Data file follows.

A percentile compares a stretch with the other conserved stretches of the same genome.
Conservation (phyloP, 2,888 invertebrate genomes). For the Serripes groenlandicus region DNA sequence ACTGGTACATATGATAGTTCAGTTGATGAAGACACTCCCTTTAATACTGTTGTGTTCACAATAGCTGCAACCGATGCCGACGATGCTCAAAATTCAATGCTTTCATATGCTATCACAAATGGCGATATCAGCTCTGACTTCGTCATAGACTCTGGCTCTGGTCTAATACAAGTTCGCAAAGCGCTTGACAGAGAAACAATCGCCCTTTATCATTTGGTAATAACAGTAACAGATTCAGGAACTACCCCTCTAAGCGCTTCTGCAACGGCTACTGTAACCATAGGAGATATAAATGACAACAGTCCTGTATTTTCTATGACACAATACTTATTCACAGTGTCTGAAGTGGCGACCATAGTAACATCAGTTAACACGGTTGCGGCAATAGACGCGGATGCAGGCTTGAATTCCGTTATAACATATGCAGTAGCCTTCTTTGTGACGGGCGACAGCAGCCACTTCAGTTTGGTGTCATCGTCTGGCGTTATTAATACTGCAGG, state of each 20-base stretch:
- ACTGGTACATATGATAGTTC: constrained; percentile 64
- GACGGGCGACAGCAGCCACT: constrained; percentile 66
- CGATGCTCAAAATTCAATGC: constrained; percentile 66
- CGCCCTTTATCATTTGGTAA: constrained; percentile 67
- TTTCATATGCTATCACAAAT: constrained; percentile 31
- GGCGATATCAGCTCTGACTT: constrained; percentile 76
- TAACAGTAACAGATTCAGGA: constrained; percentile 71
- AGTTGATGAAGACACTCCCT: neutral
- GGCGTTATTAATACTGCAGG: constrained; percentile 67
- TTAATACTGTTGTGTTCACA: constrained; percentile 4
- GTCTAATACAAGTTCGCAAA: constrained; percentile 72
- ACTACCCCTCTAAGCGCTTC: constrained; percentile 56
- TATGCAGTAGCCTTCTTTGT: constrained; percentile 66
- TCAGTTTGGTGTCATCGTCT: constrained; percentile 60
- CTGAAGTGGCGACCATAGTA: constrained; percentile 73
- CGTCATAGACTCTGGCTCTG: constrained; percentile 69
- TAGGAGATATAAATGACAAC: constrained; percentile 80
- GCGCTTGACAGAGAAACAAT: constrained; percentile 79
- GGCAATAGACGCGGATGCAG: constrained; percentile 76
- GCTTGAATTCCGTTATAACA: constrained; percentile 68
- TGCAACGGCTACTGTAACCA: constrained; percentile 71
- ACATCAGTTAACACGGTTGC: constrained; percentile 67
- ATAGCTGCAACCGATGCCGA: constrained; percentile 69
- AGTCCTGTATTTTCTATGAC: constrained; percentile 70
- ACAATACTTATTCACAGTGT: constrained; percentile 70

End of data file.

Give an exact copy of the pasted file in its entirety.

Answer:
A percentile compares a stretch with the other conserved stretches of the same genome.
Conservation (phyloP, 2,888 invertebrate genomes). For the Serripes groenlandicus region DNA sequence ACTGGTACATATGATAGTTCAGTTGATGAAGACACTCCCTTTAATACTGTTGTGTTCACAATAGCTGCAACCGATGCCGACGATGCTCAAAATTCAATGCTTTCATATGCTATCACAAATGGCGATATCAGCTCTGACTTCGTCATAGACTCTGGCTCTGGTCTAATACAAGTTCGCAAAGCGCTTGACAGAGAAACAATCGCCCTTTATCATTTGGTAATAACAGTAACAGATTCAGGAACTACCCCTCTAAGCGCTTCTGCAACGGCTACTGTAACCATAGGAGATATAAATGACAACAGTCCTGTATTTTCTATGACACAATACTTATTCACAGTGTCTGAAGTGGCGACCATAGTAACATCAGTTAACACGGTTGCGGCAATAGACGCGGATGCAGGCTTGAATTCCGTTATAACATATGCAGTAGCCTTCTTTGTGACGGGCGACAGCAGCCACTTCAGTTTGGTGTCATCGTCTGGCGTTATTAATACTGCAGG, state of each 20-base stretch:
- ACTGGTACATATGATAGTTC: constrained; percentile 64
- GACGGGCGACAGCAGCCACT: constrained; percentile 66
- CGATGCTCAAAATTCAATGC: constrained; percentile 66
- CGCCCTTTATCATTTGGTAA: constrained; percentile 67
- TTTCATATGCTATCACAAAT: constrained; percentile 31
- GGCGATATCAGCTCTGACTT: constrained; percentile 76
- TAACAGTAACAGATTCAGGA: constrained; percentile 71
- AGTTGATGAAGACACTCCCT: neutral
- GGCGTTATTAATACTGCAGG: constrained; percentile 67
- TTAATACTGTTGTGTTCACA: constrained; percentile 4
- GTCTAATACAAGTTCGCAAA: constrained; percentile 72
- ACTACCCCTCTAAGCGCTTC: constrained; percentile 56
- TATGCAGTAGCCTTCTTTGT: constrained; percentile 66
- TCAGTTTGGTGTCATCGTCT: constrained; percentile 60
- CTGAAGTGGCGACCATAGTA: constrained; percentile 73
- CGTCATAGACTCTGGCTCTG: constrained; percentile 69
- TAGGAGATATAAATGACAAC: constrained; percentile 80
- GCGCTTGACAGAGAAACAAT: constrained; percentile 79
- GGCAATAGACGCGGATGCAG: constrained; percentile 76
- GCTTGAATTCCGTTATAACA: constrained; percentile 68
- TGCAACGGCTACTGTAACCA: constrained; percentile 71
- ACATCAGTTAACACGGTTGC: constrained; percentile 67
- ATAGCTGCAACCGATGCCGA: constrained; percentile 69
- AGTCCTGTATTTTCTATGAC: constrained; percentile 70
- ACAATACTTATTCACAGTGT: constrained; percentile 70